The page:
Chrystie's teaching is informed by the goal of transforming the classroom to a place where students embrace the possibilities of self-determination in their studies. She plans the classroom experience, assessments, and modules so that students realise that though critical thinking and analytical work can be difficult and time-intensive, they may also be sources of pleasure and courage. She practices this pedagogical mission by being equally engaged in the interactive process of learning, by supporting the academic and pastoral needs of her students, and leading by example in demonstrating how both learning and thinking are actions that rely on openness and reflection.
Chrystie leads the BA Honours English Language degree, which provides students with a strong foundation of the fundamentals of the English language, its historical and global developments, and its importance in constructing, negotiating and challenging identities, social relations, and practices. It is in this third aspect of the degree where she specialises as both a teacher and researcher. Her current undergraduate teaching includes: Language of Gender and Sexuality; Language, Theory, Society; and Approaches to Analysing Discourse. At the MA level her teaching is mainly: Language of Gender and Sexuality and Independent Study (which allows students the opportunity to study a specific area of her expertise in greater detail over the course of a semester). Within English Language and Linguistics, at the BA and MA levels she supervises dissertations in sociocultural linguistics (almost always examining some aspect of language and power or justice, and often also grounded in digital linguistic anthropology techniques). She also supervises dissertations for the MRes Arts and Cultural Research degree, which combines art practice with cultural studies research.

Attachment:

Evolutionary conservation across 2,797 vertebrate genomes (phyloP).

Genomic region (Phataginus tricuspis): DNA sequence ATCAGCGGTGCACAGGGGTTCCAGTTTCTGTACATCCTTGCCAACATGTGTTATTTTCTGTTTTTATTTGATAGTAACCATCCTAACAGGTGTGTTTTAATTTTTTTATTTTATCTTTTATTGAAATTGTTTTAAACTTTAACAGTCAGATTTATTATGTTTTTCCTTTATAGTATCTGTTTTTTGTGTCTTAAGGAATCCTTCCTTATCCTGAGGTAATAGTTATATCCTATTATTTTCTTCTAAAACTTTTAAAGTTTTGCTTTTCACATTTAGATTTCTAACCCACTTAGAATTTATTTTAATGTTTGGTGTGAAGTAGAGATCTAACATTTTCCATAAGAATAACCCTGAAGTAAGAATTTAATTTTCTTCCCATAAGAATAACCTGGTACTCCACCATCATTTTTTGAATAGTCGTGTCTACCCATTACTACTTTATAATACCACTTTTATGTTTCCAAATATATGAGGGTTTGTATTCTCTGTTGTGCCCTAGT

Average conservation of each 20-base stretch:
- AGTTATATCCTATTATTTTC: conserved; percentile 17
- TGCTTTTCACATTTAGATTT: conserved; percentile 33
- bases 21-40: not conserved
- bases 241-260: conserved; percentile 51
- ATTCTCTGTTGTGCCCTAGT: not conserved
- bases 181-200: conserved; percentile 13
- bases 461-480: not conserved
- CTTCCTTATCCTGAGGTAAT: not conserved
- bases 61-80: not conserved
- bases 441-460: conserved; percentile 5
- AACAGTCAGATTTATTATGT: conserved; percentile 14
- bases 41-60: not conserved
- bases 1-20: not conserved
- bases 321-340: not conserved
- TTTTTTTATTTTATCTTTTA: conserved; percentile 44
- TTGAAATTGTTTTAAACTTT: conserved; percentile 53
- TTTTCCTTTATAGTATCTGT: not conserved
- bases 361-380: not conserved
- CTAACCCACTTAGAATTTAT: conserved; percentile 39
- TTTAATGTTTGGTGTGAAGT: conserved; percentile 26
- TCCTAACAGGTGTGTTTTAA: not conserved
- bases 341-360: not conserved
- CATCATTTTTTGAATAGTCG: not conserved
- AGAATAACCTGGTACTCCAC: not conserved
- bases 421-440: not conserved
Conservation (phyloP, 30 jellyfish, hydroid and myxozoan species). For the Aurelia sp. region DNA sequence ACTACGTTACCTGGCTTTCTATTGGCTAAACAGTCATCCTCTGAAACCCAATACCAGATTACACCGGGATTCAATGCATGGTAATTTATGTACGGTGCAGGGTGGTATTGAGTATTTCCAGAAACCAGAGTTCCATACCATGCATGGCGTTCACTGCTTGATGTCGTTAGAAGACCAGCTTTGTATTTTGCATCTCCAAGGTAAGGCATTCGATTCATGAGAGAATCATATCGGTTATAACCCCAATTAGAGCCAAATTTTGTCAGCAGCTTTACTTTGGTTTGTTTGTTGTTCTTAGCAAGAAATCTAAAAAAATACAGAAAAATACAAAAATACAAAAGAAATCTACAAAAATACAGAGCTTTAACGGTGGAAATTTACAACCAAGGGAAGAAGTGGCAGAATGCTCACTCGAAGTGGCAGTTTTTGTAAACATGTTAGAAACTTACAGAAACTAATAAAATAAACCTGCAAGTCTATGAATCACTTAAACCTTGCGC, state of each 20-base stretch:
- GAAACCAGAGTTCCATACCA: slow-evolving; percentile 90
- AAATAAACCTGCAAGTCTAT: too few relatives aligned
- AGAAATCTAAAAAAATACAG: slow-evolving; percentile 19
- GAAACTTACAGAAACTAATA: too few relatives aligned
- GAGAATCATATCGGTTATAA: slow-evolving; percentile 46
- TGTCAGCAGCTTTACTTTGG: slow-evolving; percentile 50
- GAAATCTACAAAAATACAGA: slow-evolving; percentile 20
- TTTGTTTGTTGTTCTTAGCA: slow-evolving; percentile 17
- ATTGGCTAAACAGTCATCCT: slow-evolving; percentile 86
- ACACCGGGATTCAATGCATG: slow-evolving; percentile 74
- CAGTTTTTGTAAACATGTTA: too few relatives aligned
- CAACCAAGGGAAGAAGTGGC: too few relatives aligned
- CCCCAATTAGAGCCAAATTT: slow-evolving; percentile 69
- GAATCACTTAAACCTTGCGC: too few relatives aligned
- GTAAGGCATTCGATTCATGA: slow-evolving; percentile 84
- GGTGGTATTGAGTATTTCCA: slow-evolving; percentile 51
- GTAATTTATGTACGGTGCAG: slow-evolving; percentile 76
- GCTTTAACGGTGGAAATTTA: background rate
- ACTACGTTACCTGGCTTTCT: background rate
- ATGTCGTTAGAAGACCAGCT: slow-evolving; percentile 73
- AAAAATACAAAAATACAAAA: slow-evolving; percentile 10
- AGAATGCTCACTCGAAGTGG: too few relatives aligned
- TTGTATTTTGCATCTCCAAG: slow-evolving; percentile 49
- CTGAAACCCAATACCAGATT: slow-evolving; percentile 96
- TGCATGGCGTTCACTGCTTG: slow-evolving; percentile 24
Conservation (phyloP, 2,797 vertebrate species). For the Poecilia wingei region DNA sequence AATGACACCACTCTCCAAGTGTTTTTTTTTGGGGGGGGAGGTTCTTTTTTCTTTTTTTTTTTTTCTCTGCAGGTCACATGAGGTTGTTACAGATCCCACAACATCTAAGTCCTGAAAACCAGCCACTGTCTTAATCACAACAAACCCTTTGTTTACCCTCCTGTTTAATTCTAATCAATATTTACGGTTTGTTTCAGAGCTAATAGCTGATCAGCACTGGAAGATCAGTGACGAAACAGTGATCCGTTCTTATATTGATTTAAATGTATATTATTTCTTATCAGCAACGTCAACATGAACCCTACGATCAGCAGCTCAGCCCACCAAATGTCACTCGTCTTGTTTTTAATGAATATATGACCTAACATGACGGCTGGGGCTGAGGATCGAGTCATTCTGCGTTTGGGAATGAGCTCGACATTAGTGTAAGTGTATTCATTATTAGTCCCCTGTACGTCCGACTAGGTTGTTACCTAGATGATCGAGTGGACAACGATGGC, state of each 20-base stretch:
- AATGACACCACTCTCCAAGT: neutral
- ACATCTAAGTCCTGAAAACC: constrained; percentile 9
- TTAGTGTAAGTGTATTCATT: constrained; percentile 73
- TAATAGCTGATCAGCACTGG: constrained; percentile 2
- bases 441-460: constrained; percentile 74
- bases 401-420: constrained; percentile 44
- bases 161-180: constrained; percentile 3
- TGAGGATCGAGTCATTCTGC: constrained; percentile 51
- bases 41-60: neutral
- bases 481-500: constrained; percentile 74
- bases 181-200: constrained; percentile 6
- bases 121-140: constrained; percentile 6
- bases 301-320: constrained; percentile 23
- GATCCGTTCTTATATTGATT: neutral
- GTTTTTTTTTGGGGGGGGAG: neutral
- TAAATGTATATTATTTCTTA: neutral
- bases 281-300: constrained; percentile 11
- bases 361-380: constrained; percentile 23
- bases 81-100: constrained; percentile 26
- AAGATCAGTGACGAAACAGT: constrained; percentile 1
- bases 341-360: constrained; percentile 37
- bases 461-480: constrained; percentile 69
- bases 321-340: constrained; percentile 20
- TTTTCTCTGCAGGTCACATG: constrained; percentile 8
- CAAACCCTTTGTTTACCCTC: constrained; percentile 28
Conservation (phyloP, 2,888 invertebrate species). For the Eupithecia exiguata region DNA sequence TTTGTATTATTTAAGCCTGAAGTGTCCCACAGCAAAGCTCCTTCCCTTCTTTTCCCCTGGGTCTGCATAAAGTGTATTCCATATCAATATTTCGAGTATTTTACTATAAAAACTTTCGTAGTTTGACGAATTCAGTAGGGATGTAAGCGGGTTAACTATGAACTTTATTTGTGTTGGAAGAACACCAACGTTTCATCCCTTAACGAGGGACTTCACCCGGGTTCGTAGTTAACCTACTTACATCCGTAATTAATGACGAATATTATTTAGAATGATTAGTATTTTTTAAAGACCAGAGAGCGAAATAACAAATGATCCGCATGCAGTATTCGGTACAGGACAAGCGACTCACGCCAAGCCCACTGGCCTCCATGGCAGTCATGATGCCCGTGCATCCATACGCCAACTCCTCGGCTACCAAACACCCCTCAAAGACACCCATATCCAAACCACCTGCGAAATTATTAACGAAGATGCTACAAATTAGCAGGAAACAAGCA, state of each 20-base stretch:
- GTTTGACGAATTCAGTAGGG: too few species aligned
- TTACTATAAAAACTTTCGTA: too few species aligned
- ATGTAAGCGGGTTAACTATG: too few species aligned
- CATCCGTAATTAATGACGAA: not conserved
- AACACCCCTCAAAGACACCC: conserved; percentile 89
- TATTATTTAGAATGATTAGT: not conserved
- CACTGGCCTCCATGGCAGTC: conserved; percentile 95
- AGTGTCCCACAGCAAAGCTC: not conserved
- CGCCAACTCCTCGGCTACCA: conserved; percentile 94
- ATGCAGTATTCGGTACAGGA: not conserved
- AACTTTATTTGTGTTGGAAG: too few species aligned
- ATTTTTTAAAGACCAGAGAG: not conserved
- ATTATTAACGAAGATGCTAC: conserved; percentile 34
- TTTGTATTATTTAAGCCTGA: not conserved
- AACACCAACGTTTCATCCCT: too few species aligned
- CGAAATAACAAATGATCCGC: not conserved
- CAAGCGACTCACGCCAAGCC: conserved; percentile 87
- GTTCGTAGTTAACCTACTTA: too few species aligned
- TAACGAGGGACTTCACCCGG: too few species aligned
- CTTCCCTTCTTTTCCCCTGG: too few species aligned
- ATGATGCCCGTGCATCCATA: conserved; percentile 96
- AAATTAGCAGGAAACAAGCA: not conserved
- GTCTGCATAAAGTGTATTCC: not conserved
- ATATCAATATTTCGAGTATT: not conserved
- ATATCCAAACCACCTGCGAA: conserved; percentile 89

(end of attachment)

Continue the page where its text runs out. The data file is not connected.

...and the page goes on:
A lecturer with experience that spans the humanities, social sciences, and sciences, Chrystie practices research-led teaching, whereby students are actively engaged and encouraged in their own learning. This means that students develop a foundation of knowledge, hone their critical and analytical skills and then research their own interests to demonstrate their knowledge, skills, and resourcefulness.